Nebraska 14
Missouri 6

Nov. 1, 1924

Twenty Thousand See The Victory

Memorial Stadium, Lincoln, Neb. — Badly lacerated by Tiger claws during the opening period of an hour’s combat with a member of the Bengal tribe, a fighting Nebraska Cornhusker eleven Saturday plucked victory from defeat and trounced Missouri, 14 to 6.

A crowd of 20 thousand looked on at Tiger and Husker as they battled in the stadium arena. The gathering, which included 5 or 6 hundred fathers, university students dads’ day guests, was treated to a well filled afternoon of gridiron thrills as the game excelled the Colgate and Illinois contests for football of the hard, smashing driving sort of the manly type.

The smashing of tackles drives, “Choppy” Rhodes and the brilliant broke field running as well as consistent punting of Al Bloodgood featured in the Nebraska victory. Rhodes pounded and pummeled the Missouri line throughout the contest, twice breaking through the forward wall and sidestepping his way through the secondary defense. One of these jaunts found Rhodes dodging in and out only to be dropped by the safety man after a 34-yard gain.

The other trip was the result of a clever quick quick opening play. Rhodes started around the Mizzou left wing, but cut in, picked the hole and was through the forward wall. Tiger claws sought to stop him as he reached the secondary defense, but the Nebraska ace sidestepped and whirled his way fourteen yards across the Missouri goal for Nebraska’s second touchdown which put the game on ice.

The game was another demonstration of Cornhusker football of the powerful type. After the rather gloomy first period, the Nebraska linemen outcharged the Mizzou forwards until the hammer, hammer, hammer of hard driving football began taking its toll.

The Missouri line was the first to give way. Coach Gwin Henry threw substitutes into the breach in an effort to stem the tide, but to no avail. The Cornhuskers were not to be denied.

Then the Tiger backfield began to weaken. The sudden stone wall exhibited by the Nebraska line hurled the Missouri backs for fifteen yard losses in the second period alone. It was too stiff a pace and the Tiger secondary defense began to waver. Fresh blood was injected into the Tiger backfield, but without success for the Huskers were off torn the front and found little difficulty in breaking up a desperate forward pass attack launched by the Tigers in the closing minutes of play.

Coach Henry of Missouri, while more or less downcast over the Tigers’ first reverse of the season, was unstinted in his praise of the Nebraska eleven.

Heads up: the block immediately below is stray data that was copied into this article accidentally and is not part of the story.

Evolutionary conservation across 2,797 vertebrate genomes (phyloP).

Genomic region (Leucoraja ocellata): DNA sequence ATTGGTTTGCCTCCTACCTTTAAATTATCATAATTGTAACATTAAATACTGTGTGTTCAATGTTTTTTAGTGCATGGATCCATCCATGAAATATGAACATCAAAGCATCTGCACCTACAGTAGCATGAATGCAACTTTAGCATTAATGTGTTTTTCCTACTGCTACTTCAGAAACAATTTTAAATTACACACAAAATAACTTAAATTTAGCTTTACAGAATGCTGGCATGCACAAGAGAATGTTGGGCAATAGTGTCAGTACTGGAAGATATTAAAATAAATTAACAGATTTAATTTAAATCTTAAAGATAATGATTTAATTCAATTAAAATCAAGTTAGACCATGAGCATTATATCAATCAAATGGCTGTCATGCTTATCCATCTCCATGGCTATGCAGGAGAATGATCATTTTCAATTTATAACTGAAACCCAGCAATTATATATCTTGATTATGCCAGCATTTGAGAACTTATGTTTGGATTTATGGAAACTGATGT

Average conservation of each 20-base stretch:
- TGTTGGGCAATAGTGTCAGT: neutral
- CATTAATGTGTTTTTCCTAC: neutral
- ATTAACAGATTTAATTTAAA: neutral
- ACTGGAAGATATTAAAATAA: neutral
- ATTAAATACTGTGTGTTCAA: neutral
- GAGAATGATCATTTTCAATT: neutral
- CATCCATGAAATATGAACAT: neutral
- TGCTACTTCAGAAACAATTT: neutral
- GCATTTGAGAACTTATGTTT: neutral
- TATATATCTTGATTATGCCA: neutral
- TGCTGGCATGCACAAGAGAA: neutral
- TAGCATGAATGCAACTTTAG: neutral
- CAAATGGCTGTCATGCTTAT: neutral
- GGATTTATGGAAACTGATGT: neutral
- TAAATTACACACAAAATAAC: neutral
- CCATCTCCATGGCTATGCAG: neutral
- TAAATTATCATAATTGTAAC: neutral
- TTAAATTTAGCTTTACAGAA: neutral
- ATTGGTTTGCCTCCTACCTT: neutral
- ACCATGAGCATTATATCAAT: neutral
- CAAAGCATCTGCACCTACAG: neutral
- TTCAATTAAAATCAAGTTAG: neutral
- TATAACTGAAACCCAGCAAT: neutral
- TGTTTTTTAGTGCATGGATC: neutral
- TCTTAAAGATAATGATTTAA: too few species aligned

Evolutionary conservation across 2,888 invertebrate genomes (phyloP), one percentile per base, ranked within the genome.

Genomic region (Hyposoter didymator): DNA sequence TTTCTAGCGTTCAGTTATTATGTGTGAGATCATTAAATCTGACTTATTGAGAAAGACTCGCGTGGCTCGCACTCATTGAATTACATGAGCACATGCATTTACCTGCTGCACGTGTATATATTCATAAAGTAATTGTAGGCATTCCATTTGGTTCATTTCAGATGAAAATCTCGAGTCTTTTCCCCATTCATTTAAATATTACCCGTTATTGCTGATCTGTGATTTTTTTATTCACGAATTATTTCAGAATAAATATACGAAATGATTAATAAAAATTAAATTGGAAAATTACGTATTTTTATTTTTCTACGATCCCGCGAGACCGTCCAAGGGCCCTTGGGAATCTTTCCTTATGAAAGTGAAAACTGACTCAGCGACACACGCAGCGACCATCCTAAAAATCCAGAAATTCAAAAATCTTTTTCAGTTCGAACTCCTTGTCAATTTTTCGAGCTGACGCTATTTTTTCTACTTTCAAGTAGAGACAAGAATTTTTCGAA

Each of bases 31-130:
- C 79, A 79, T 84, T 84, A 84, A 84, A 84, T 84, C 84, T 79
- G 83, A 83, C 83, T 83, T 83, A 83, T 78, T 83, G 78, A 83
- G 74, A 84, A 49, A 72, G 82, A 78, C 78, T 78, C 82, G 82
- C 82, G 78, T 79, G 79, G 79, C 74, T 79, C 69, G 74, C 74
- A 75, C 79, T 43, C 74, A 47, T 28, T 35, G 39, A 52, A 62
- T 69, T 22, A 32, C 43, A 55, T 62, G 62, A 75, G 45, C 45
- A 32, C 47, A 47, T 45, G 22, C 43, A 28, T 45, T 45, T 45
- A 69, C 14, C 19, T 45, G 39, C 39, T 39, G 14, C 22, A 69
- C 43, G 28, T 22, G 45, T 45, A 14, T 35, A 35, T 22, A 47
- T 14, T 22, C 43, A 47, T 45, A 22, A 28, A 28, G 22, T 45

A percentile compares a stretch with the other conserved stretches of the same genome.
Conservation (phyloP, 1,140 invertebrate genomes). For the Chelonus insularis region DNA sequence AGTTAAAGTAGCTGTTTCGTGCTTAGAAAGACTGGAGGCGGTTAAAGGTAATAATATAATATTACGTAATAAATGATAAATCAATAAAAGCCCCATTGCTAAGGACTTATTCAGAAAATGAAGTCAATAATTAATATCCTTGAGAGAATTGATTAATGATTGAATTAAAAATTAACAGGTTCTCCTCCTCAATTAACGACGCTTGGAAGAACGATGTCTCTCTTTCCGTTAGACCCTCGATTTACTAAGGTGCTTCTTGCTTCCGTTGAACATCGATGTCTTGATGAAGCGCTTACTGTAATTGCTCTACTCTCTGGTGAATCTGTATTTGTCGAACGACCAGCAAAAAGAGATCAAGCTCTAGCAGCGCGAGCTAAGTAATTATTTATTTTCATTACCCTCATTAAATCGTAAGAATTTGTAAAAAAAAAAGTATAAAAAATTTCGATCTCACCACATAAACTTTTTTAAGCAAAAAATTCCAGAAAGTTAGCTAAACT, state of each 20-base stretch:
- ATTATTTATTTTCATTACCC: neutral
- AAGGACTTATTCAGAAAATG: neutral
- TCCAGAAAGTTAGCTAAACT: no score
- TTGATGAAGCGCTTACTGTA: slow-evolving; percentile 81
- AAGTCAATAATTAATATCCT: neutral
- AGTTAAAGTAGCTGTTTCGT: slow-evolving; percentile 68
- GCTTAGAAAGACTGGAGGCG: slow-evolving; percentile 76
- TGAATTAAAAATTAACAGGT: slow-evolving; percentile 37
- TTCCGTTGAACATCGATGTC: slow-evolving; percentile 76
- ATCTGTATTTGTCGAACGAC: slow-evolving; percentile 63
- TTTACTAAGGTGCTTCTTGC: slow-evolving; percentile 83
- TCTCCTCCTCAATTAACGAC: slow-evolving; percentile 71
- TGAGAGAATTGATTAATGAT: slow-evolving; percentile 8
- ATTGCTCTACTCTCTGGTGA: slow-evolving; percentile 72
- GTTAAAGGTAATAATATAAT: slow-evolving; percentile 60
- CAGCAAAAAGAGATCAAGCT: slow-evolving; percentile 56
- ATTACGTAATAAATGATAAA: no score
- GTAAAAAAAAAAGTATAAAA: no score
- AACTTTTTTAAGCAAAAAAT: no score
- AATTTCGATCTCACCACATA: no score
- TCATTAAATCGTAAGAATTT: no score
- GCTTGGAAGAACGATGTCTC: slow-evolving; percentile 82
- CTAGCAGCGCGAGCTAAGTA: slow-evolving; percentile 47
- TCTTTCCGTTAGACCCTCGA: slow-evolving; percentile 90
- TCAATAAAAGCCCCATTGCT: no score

“They played great football. Missouri shot its bolt in the opening period. It was a clean, hard game, and the Tigers have no excuses to offer.”

“Snap-It-Up” Dawson, guardian of the Cornhusker destinies, was well pleased with the showing made by his eleven.

“The boys justified the confidence placed in them. It was a plain case of physical courage and stamina, and the Cornhuskers had this qualification when the pinch came.”

Missouri fairly swept Nebraska off its feet in the opening period. Cold statistics of the game showed the Missourians completed five first downs and gained eighty-four yards, while the best Nebraska could gain was a scant two yards.

The Tigers gradually forced Nebraska back into the Huskers’ territory. When the ball was on the Nebraska twenty-eight-yard line the Bengals executed a clever forward pass, Whiteman running back and hurling the ball to Quarterback Jackson who eluded the Cornhusker defense, snared the ball and sped across the goal line.

Jackson, the Mizzou field general, put the Tigers in a bad early in the second quarter. When Bloodgood’s drop kick fell short, the Bengal quarter elected to run it back. He caught the ball a few inches ahead of the chalk mark but Husker tacklers got him when he reached the Mizzou four-yard line.

This precluded any ball-lugging and Richardson was called back to punt. The ball was low and fell into the arms of Al Bloodgood, who raced down the right side of the field in a thirty-two-yard return to the Missouri fourteen-yard line.

The play seemed to half daze the Tigers and Nebraska drove across to a touchdown and Bloodgood booted the extra point needed to place Nebraska to the front.

Good headwork on the part of the Cornhuskers after a minute’s mediation factored in the scoring of Nebraska’s second touchdown.

After a fumble had halted a Nebraska plunging attack, Nebraska scrimmaged from its twenty-yard line when Richardson’s punt rolled over the goal. Three plays netted nine yards and the Cornhuskers apparently were all set for a try at the additional yard on the fourth down when the piston ended the third quarter.

After a conference during the fourth period, the Cornhuskers switched tactics and decided to punt. Bloodgood’s kick was a beauty, the ball being downed by O’Sullivan on the Missouri twelve-yard line.

Jackson was thrown by Locke for a seven-yard loss and Richardson dropped back to punt. His effort was a fizzle, the ball scarcely covering ten yards. Nebraska took advantage of the situation and opened up, Rhodes scoring on the second play.

Their tall lugging offensive lacking the punch, Missouri dropped back to a frenzied pass attack and all the Cornhusker backs had to do was lay back and spoil the passes, awaiting the field judge’s pistol which would end the game.

More coverage

World-Herald post-game coverage (PDF)

Series history

Nebraska is 65-36 all-time against Missouri.

See all games »

1924 season (5-3)

Illinois Oct. 4
Oklahoma Oct. 11
Colgate Oct. 18
Kansas Oct. 25
Missouri Nov. 1
Notre Dame Nov. 15
Kansas State Nov. 22
Oregon State Nov. 27

This day in history

Nebraska has played 18 games on Nov. 1. See them all »

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